Symptoms of HIV

Symptoms of HIV infection

Symptoms of HIV infection

There are so many ways which HIV can present. The infection lowers a person’s immune system. This will make them more susceptible to any type of infection and any type of disease. Cancers, infections, skin diseases and all other illnesses are more likely to occur if the person has a lowered immune system.   So, technically, people don’t die from HIV or AIDS but from other illnesses and conditions which they develop because of their lowered immune system.

HIV infection is often divided into four stages which are characterized by different symptoms. The acute primary infection usually consists of flu-like symptoms. The second stage of HIV infection is known as the clinical latent phase. This phase is often asymptomatic which means no symptoms of disease are present. This stage can vary between 1 to 15 years so on average lasts about 10 years. The next stage is symptomatic HIV. During this stage symptoms start occurring and infections and diseases are more likely to develop. The final stage of HIV is known as stage 4 disease or AIDS. This is when the immune system has been destroyed dramatically and severe symptoms of disease are present. Often AIDS defining symptoms are present during this stage or CD4 count is under 200. Without treatment death soon follows stage 4 disease.

As mentioned earlier, HIV lowers the immune system and therefor makes a person more likely to develop any signs and symptoms of disease. Symptoms of diseases are often much worse if a person has co-morbid HIV infection. The more common signs and symptoms of HIV are briefly discussed:

  • Flu symptoms
    When the infection is initially acquired the person may experience a brief flu-like illness with headache, body pains and a runny nose. It may even go unnoticed or written off as a minor flu. These flu symptoms last for about a week which may be followed by a long period without symptoms. People with HIV are more prone to get very sick from a minor cold or flu infection.
  • Asymptomatic
    Initially, after the brief flu-like illness, HIV infection may not cause any symptoms for months and sometimes even years. The person infected with HIV may not be aware that they have HIV and are therefore at greater risk of infecting other people during this time.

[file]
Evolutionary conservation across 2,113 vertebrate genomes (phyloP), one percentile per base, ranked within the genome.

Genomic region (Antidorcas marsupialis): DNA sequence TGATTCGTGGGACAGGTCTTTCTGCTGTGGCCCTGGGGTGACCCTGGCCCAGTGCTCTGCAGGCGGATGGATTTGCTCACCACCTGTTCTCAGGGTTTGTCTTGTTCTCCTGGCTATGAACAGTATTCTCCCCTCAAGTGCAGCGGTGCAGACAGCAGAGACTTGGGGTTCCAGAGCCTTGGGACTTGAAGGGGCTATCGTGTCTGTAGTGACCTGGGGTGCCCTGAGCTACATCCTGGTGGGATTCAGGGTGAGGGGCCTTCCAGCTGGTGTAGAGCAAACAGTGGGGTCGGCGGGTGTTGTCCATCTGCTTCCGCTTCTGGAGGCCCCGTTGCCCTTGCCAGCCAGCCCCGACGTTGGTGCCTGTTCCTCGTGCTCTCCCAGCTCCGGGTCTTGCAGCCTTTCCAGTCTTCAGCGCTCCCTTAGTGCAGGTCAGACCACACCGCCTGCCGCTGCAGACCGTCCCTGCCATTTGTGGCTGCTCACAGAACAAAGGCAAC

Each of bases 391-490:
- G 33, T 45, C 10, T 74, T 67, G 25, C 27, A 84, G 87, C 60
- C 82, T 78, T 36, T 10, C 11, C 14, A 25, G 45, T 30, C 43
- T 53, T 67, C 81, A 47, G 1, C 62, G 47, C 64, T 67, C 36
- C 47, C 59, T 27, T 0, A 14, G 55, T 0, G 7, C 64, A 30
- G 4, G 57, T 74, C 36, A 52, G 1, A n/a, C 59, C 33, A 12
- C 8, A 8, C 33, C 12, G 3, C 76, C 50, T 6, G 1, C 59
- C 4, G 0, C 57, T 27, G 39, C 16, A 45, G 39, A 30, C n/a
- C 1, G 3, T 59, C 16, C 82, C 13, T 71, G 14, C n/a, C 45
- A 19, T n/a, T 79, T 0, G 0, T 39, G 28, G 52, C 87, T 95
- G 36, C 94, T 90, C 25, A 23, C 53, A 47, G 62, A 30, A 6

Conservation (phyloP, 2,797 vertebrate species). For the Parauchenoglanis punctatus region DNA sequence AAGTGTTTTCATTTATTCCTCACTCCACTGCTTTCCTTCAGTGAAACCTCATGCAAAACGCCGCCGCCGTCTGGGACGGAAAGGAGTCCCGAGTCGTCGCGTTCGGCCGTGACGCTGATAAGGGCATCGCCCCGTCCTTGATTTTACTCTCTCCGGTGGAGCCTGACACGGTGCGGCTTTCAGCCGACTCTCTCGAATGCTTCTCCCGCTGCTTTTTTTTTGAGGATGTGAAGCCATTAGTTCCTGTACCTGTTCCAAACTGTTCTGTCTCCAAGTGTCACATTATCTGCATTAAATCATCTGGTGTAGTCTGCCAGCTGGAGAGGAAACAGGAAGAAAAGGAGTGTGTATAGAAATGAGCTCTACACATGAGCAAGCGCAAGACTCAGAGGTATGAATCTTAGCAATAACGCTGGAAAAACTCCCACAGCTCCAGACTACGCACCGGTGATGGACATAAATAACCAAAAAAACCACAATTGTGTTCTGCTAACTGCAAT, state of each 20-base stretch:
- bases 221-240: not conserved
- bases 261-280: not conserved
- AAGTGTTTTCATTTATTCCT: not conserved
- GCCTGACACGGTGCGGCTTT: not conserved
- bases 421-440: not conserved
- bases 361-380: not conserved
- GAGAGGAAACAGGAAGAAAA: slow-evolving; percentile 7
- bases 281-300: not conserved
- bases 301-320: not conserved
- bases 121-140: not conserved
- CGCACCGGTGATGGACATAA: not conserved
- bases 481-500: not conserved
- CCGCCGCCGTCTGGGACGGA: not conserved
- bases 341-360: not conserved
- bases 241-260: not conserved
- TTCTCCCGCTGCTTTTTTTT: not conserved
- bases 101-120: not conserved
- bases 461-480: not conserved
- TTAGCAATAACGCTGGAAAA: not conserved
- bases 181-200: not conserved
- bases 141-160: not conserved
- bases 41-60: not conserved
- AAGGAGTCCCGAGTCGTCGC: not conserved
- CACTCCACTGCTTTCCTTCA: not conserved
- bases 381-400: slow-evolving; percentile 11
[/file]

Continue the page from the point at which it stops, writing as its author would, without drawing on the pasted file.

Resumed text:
• Swollen lymph nodes
    Swollen lymph nodes all over the body are very common in people with HIV. Lymph nodes in the neck, inguinal region, axilla and cubital fossa are often swollen and sometimes tender in people with HIV.
  • Chronic headache
    People with HIV often complain of a chronic headache that does not respond to over-the-counter pain medication. Meningitis, which also causes a headache, must be excluded as a cause of headache in people with HIV. Meningitis is not uncommon in people with HIV and is a serious infection of the meninges of the brain which can quickly result in death.
  • Fatigue
    HIV can cause chronic fatigue and weakness. This makes the infected person to not be able to continue with everyday tasks as they just don’t have the energy to work as they should.
  • Weight loss
    People with HIV often experience weight loss even if their appetite remains the same. Weight loss can sometimes occur in typical areas of the body. Temporal wasting, which is loss of fat around the temporal regions of the skull and fat loss under the eyes are typical in people who are infected with HIV.
  • Chronic diarrhoea
    Chronic diarrhoea often develops in those infected with HIV. This can lead to malnutrition and dehydration if not treated properly. It can also interfere with functioning at work and at home.
  • Other infections
    People who are infected with HIV are more easily infected with other infections like pneumonia and tuberculosis. Pulmonary tuberculosis (PTB) is often associated with people who are infected with HIV and is an important contributor to morbidity and mortality.
  • Neurological conditions
    All neurological conditions are more common and worse in people who are infected with HIV. Depression is common not only because of the psychological stress which the patient experiences when they are diagnosed with HIV but the HIV virus has a direct effect on the brain which causes depression. Motor function skills and ability to concentrate is also affected by the HIV virus. HIV associated dementia is also not uncommon in patients with HIV especially if their CD4 count is low. Strokes, cerebral vascular abnormalities and all psychiatric conditions are more common in people with HIV infection.
  • Skin conditions
    Various skin conditions are common in patients with HIV infection. These include fungal infections of various sorts, viral infections like Herpes zoster and malignant diseases like Kaposi’s sarcoma. Patients with HIV often have a hyper-pigmented (darkened) blotchy appearance of the skin. Finger nails and toe nails also often develop a greyish, darker appearance.
  • Candida infection
    Candida infection of the mouth and oesophagus is common in people who are infected with HIV. Candida gives the lining of the mouth and tongue a white appearance. It often looks like milk which cannot be scraped off. Oesophageal candida presents as a chronic painful throat which is very sore when the patient swallows.
  • AIDS defining conditions
    There are some conditions that are so strongly associated with the end stage of HIV that they have been named AIDS defining conditions. CD4 count is usually below 200 when these conditions develop. Oesophageal candida is one of the AIDS defining conditions. Disseminated tuberculosis is when TB has spread to other parts of the body other than the lungs and is also known as an AIDS defining condition. What classifies as an AIDS-defining conditions is not always the same in different countries.